Honeybee colony collapse due to insecticide, study says

By Kyle Johnson,

A study says that insecticide use is at fault for the drop in the honeybee population and leads to the abandonment of previously healthy colonies.

The study was done by scientists at Harvard and they say that use of two neonicotinoids can lead to colony collapse disorder, which was resulted in many abandoned honeybee colonies starting in 2005 and 2006. The scientists looked at how colonies untreated by the insecticides remained healthy, while treated ones had about half die out.

Eighteen colonies were examined between October 2012 and April 2013. They were split evenly between three locations and at each location two were the control group and two of the other four either got treated with doses of imidacloprid or clothianidin.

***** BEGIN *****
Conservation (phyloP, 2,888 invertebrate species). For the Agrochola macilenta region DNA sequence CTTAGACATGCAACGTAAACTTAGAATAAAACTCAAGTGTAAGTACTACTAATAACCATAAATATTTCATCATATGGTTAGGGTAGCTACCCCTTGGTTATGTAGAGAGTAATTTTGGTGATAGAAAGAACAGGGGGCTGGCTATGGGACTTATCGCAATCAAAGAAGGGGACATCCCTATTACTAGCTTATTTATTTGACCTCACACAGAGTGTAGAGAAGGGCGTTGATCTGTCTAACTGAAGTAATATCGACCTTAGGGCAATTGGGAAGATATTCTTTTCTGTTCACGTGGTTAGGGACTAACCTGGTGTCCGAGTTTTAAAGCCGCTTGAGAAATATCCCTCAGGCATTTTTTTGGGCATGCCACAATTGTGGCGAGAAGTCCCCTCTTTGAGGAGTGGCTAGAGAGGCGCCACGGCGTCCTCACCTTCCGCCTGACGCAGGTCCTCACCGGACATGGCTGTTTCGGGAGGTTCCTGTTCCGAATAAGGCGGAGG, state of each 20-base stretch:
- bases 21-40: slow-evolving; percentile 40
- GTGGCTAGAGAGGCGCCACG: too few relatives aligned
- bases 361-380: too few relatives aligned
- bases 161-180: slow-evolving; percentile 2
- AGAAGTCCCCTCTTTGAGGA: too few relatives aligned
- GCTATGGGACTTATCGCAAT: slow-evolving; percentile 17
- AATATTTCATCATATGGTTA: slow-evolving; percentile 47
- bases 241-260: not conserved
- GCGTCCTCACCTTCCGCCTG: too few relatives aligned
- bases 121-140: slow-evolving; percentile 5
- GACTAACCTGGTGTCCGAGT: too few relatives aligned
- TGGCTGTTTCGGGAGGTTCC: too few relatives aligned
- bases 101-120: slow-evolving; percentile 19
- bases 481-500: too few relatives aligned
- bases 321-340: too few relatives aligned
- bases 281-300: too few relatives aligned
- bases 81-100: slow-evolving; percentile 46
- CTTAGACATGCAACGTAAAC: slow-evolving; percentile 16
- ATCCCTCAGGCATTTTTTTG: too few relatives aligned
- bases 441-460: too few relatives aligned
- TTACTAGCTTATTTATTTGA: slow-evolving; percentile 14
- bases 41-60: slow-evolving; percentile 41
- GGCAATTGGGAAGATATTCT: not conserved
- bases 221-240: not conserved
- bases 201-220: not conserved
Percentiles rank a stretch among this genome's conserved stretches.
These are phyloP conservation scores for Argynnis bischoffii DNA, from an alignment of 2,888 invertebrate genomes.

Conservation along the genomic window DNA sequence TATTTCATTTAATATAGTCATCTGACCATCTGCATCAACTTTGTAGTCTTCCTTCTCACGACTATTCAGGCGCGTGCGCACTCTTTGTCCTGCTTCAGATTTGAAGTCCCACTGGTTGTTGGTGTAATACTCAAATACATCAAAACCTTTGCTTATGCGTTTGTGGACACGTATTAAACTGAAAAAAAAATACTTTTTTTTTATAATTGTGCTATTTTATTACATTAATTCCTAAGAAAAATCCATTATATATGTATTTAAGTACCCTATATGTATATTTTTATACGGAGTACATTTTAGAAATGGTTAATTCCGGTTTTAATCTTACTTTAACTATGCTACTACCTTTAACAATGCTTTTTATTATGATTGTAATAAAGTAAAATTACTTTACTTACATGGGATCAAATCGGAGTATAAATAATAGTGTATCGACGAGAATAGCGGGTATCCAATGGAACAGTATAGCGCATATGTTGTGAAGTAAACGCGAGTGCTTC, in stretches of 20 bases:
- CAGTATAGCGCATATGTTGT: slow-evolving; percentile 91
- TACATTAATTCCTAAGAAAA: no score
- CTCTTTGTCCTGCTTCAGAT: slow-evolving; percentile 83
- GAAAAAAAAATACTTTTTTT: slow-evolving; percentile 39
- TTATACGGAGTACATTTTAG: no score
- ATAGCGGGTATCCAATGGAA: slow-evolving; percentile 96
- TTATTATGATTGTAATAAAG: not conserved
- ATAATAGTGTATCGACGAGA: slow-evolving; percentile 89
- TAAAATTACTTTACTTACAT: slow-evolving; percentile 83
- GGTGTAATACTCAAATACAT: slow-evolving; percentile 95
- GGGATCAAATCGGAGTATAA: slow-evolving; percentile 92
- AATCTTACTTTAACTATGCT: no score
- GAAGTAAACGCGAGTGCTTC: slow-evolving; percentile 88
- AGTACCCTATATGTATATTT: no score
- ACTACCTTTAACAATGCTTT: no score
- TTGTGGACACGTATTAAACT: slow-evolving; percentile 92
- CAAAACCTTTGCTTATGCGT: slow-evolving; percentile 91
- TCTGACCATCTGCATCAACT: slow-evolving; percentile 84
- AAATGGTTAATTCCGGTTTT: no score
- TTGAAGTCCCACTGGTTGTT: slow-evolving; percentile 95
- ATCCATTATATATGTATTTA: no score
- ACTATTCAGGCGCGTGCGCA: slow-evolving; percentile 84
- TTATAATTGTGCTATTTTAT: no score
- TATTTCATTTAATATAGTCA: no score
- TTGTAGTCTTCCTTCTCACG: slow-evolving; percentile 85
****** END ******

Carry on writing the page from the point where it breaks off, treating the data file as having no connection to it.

"We demonstrated that neonicotinoids are highly likely to be responsible for triggering 'colony collapse disorder' in honeybee hives that were healthy prior to the arrival of winter," lead author Chensheng Lu, of Harvard School Public Health, said, according to The Guardian.

They said that half of the colonies ended up being abandoned in much the same manner that occurs from CCD, while five of the control groups survived without being introduced to the insecticide at all. The sixth control colony did die, but because of Nosema, which is a parasitic fungus. The dying bees also did not abandon their hive like those with CCD do.

According to the Science Recorder, it is believed that between 30 percent and 70 percent of honeybee colonies in the West have perished. If insecticide use is indeed the reason for the die out, then steps can be taken to help the Western honeybee population rebound.

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